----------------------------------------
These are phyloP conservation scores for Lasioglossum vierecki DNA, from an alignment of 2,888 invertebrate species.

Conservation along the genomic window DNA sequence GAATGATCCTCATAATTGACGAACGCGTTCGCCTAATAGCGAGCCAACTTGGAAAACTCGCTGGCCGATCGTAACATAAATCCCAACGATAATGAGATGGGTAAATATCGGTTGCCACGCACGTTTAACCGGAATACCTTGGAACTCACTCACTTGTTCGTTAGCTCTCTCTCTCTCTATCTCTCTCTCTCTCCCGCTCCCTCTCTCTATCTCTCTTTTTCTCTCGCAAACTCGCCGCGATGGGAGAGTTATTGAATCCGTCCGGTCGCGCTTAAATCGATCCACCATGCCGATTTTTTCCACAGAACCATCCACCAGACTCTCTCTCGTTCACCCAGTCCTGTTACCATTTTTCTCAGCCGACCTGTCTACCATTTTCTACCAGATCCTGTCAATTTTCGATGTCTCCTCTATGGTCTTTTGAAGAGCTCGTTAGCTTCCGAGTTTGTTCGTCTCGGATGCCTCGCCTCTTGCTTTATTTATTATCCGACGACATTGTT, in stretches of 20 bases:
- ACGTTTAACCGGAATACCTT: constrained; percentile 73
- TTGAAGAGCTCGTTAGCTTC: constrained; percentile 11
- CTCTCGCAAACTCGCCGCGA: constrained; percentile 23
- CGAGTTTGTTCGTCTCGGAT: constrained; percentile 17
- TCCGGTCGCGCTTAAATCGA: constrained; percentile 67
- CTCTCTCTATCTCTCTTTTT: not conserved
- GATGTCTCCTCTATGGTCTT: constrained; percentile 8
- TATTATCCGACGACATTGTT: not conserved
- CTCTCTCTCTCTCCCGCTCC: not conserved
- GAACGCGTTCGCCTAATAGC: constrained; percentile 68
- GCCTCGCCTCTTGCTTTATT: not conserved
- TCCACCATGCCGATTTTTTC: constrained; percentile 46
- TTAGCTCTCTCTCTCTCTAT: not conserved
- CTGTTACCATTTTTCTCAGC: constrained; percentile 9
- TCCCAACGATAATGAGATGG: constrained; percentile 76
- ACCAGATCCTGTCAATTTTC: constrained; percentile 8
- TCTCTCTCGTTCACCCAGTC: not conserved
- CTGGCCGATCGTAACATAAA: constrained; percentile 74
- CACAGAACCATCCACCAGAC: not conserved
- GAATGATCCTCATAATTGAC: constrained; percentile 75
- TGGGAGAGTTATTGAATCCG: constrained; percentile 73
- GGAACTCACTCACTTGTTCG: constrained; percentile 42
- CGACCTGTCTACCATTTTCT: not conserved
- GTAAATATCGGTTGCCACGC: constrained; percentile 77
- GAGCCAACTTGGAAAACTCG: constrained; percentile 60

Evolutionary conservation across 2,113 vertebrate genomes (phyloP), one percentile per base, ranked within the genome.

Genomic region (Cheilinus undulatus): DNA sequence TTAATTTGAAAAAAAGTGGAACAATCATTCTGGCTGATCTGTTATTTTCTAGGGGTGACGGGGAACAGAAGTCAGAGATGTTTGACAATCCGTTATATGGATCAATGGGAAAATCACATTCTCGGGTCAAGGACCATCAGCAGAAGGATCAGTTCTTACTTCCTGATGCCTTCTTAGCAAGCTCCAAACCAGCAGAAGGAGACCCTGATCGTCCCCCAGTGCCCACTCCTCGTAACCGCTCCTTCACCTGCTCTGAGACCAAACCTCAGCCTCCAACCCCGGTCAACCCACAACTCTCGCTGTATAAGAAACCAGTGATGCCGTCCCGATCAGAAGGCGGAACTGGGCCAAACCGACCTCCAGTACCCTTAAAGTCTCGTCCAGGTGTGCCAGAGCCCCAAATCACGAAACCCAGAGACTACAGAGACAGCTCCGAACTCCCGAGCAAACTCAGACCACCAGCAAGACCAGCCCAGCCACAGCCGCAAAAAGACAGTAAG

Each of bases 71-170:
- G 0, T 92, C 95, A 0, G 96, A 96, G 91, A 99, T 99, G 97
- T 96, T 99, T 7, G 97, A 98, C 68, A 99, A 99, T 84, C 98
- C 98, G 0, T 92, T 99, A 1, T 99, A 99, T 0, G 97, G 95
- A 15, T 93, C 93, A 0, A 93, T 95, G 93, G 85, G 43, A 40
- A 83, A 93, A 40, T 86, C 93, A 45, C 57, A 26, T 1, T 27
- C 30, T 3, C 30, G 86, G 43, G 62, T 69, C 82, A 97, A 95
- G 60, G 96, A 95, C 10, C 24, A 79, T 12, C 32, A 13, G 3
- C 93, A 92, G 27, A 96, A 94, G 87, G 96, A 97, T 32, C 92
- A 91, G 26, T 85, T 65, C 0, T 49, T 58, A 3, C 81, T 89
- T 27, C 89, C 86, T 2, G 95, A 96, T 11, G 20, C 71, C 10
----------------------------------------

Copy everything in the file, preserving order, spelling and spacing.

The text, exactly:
These are phyloP conservation scores for Lasioglossum vierecki DNA, from an alignment of 2,888 invertebrate species.

Conservation along the genomic window DNA sequence GAATGATCCTCATAATTGACGAACGCGTTCGCCTAATAGCGAGCCAACTTGGAAAACTCGCTGGCCGATCGTAACATAAATCCCAACGATAATGAGATGGGTAAATATCGGTTGCCACGCACGTTTAACCGGAATACCTTGGAACTCACTCACTTGTTCGTTAGCTCTCTCTCTCTCTATCTCTCTCTCTCTCCCGCTCCCTCTCTCTATCTCTCTTTTTCTCTCGCAAACTCGCCGCGATGGGAGAGTTATTGAATCCGTCCGGTCGCGCTTAAATCGATCCACCATGCCGATTTTTTCCACAGAACCATCCACCAGACTCTCTCTCGTTCACCCAGTCCTGTTACCATTTTTCTCAGCCGACCTGTCTACCATTTTCTACCAGATCCTGTCAATTTTCGATGTCTCCTCTATGGTCTTTTGAAGAGCTCGTTAGCTTCCGAGTTTGTTCGTCTCGGATGCCTCGCCTCTTGCTTTATTTATTATCCGACGACATTGTT, in stretches of 20 bases:
- ACGTTTAACCGGAATACCTT: constrained; percentile 73
- TTGAAGAGCTCGTTAGCTTC: constrained; percentile 11
- CTCTCGCAAACTCGCCGCGA: constrained; percentile 23
- CGAGTTTGTTCGTCTCGGAT: constrained; percentile 17
- TCCGGTCGCGCTTAAATCGA: constrained; percentile 67
- CTCTCTCTATCTCTCTTTTT: not conserved
- GATGTCTCCTCTATGGTCTT: constrained; percentile 8
- TATTATCCGACGACATTGTT: not conserved
- CTCTCTCTCTCTCCCGCTCC: not conserved
- GAACGCGTTCGCCTAATAGC: constrained; percentile 68
- GCCTCGCCTCTTGCTTTATT: not conserved
- TCCACCATGCCGATTTTTTC: constrained; percentile 46
- TTAGCTCTCTCTCTCTCTAT: not conserved
- CTGTTACCATTTTTCTCAGC: constrained; percentile 9
- TCCCAACGATAATGAGATGG: constrained; percentile 76
- ACCAGATCCTGTCAATTTTC: constrained; percentile 8
- TCTCTCTCGTTCACCCAGTC: not conserved
- CTGGCCGATCGTAACATAAA: constrained; percentile 74
- CACAGAACCATCCACCAGAC: not conserved
- GAATGATCCTCATAATTGAC: constrained; percentile 75
- TGGGAGAGTTATTGAATCCG: constrained; percentile 73
- GGAACTCACTCACTTGTTCG: constrained; percentile 42
- CGACCTGTCTACCATTTTCT: not conserved
- GTAAATATCGGTTGCCACGC: constrained; percentile 77
- GAGCCAACTTGGAAAACTCG: constrained; percentile 60

Evolutionary conservation across 2,113 vertebrate genomes (phyloP), one percentile per base, ranked within the genome.

Genomic region (Cheilinus undulatus): DNA sequence TTAATTTGAAAAAAAGTGGAACAATCATTCTGGCTGATCTGTTATTTTCTAGGGGTGACGGGGAACAGAAGTCAGAGATGTTTGACAATCCGTTATATGGATCAATGGGAAAATCACATTCTCGGGTCAAGGACCATCAGCAGAAGGATCAGTTCTTACTTCCTGATGCCTTCTTAGCAAGCTCCAAACCAGCAGAAGGAGACCCTGATCGTCCCCCAGTGCCCACTCCTCGTAACCGCTCCTTCACCTGCTCTGAGACCAAACCTCAGCCTCCAACCCCGGTCAACCCACAACTCTCGCTGTATAAGAAACCAGTGATGCCGTCCCGATCAGAAGGCGGAACTGGGCCAAACCGACCTCCAGTACCCTTAAAGTCTCGTCCAGGTGTGCCAGAGCCCCAAATCACGAAACCCAGAGACTACAGAGACAGCTCCGAACTCCCGAGCAAACTCAGACCACCAGCAAGACCAGCCCAGCCACAGCCGCAAAAAGACAGTAAG

Each of bases 71-170:
- G 0, T 92, C 95, A 0, G 96, A 96, G 91, A 99, T 99, G 97
- T 96, T 99, T 7, G 97, A 98, C 68, A 99, A 99, T 84, C 98
- C 98, G 0, T 92, T 99, A 1, T 99, A 99, T 0, G 97, G 95
- A 15, T 93, C 93, A 0, A 93, T 95, G 93, G 85, G 43, A 40
- A 83, A 93, A 40, T 86, C 93, A 45, C 57, A 26, T 1, T 27
- C 30, T 3, C 30, G 86, G 43, G 62, T 69, C 82, A 97, A 95
- G 60, G 96, A 95, C 10, C 24, A 79, T 12, C 32, A 13, G 3
- C 93, A 92, G 27, A 96, A 94, G 87, G 96, A 97, T 32, C 92
- A 91, G 26, T 85, T 65, C 0, T 49, T 58, A 3, C 81, T 89
- T 27, C 89, C 86, T 2, G 95, A 96, T 11, G 20, C 71, C 10